Could Vancouver Be Morrison’s Last Chance?
For certain players like Kesler, Samuelsson and the Sedins, the next few weeks will be a chance to prepare themselves physically and mentally for the start of the new hockey season as they are guaranteed a place on the Canucks roster; however, there are some individuals who face uncertainty about their future.
Like most teams this time of year, Vancouver has more than one vacancy, and there are a myriad of hopeful applicants who are eager to impress the coaching staff enough to secure a home on the Canucks squad.
One such player is former Canuck Brendan Morrison, who was invited to camp on a professional tryout. Like most people, he is fighting to make the team, although he is actually faced with a somewhat gargantuan ordeal - he’s literally trying to save his hockey career as he currently doesn’t have an NHL contract.
The Canucks ended training camp this Monday and the focus now turns to pre-season hockey. The veteran center will face what could potentially be his final test, when he is given the opportunity to prove that he still has what it takes to be an effective player in the NHL.
Of course he wont be the only one, newcomer’s like Manny Malhotra, Joel Perrault and regulars like Rick Rypien, will all be competing for head coach Alain Vigneault’s attention. If Sergei Shirokov or Victor Oreskovich had an outstanding pre season campaign they or anyone else could inadvertently slam the door shut on Morrison and prevent him from gaining employment with Vancouver.
Last season with the Washington Capitals he had 42 points and tallied for 12 goals, an 30 assists in 74 games, that’s his greatest point total since the 2005-06 season with Vancouver. Morrison may actually be a good fit with the Canucks as a replacement for the previous years fourth line center Ryan Johnson. Or perhaps he will find himself playing the wing, like he did last year in on a line with Backstrom and Ovechkin. As Burrows is recovering from a shoulder injury, the BC native might be able to fill a temporary role on either of Vancouver’s top two lines.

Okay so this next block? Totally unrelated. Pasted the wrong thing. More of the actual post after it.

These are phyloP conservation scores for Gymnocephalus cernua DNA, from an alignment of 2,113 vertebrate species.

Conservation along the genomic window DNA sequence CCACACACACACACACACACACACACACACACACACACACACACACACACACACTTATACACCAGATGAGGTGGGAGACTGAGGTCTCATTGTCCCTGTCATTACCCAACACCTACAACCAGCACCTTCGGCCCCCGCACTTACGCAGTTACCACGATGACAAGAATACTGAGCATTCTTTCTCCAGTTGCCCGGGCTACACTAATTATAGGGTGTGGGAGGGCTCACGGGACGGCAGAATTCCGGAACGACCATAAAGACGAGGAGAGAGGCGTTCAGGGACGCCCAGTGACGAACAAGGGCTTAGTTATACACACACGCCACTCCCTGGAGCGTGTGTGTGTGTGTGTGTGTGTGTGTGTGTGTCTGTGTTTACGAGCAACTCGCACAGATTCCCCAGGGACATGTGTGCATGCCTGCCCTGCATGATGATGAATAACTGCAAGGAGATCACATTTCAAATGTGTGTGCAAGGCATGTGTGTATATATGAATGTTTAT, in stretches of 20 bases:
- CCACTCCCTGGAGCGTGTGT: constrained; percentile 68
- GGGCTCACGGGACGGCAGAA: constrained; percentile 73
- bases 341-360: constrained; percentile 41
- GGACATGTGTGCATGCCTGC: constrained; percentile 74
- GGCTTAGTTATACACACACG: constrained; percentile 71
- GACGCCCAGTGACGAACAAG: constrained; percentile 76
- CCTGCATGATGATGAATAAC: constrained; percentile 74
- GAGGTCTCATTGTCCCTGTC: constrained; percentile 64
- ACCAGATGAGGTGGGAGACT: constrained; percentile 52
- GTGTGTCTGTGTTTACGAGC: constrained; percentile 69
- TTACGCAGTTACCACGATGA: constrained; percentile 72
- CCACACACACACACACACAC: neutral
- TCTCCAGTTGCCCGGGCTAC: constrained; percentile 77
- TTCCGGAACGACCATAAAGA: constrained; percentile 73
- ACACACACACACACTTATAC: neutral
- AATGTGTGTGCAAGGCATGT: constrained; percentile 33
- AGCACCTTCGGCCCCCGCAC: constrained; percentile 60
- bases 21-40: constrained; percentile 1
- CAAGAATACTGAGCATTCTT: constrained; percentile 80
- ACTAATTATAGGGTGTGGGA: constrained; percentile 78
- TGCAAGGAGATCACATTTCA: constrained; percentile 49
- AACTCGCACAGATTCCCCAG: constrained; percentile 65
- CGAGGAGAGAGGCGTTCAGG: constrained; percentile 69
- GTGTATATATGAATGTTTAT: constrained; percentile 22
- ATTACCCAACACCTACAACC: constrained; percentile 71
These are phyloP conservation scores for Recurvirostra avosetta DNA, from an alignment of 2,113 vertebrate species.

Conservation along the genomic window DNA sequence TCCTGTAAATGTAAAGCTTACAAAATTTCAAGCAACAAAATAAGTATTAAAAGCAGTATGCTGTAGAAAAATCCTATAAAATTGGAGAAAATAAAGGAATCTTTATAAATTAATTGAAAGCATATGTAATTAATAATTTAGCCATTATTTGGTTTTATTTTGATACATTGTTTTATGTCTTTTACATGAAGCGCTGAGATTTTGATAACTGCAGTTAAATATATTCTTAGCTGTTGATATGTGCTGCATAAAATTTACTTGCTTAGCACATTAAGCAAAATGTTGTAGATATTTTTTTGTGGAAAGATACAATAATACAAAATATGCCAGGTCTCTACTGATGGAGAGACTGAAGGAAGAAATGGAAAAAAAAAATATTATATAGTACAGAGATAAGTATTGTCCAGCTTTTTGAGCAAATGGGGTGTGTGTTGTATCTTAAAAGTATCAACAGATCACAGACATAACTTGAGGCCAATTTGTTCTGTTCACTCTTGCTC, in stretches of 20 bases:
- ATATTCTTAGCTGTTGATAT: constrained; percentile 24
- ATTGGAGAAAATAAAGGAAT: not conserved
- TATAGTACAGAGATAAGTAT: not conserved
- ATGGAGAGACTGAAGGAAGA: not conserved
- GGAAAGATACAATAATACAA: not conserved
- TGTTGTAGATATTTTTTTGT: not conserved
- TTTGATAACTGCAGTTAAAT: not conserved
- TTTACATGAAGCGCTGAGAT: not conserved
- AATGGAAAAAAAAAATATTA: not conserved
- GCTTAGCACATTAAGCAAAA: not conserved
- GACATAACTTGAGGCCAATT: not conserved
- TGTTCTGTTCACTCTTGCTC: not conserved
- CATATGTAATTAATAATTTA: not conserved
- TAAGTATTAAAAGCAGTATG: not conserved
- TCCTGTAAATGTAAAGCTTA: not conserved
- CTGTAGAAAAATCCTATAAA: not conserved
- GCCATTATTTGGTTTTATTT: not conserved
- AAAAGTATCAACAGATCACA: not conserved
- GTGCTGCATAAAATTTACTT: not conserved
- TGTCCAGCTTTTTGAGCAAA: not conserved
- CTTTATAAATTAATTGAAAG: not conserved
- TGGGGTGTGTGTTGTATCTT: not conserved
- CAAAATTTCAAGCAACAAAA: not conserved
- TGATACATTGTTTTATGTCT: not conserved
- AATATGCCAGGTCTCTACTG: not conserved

When making a decision as to a players future coaches and management will look at many variables like skill, raw talent and experience to name but a few. At thirty-five Morrison is no spring chicken, and for some players in his age bracket it maybe time to hang up the skates. Being thirty-five isn’t necessarily a bad thing for the erstwhile member of the west coast express, his experience would be valuable if the organization were looking for someone to fill the role of mentor to the likes of Cody Hodgson.
The Canucks are roughly three million dollars over the cap so in the coming weeks GM Mike Gillis and his staff will be dusting of their abacuses and furiously working to reduce the salary limit to $59.4-million, they have until October 6th to achieve this. Management will need to juggle many salaries just to get under the cap, before they can consider signing anyone else.
There is undoubtedly a long line of forwards waiting to complete the final roster; Morrison isn’t likely to be at the front of that queue. He will have a mountain to climb just to get his name on the back of a Canucks jersey. A player like Morrison is probably more capable of reaching the top of the proverbial mountain than most veterans, but if he does make it he could ultimately discover that a younger more talented group has already set up base camp and he’s the odd man out.
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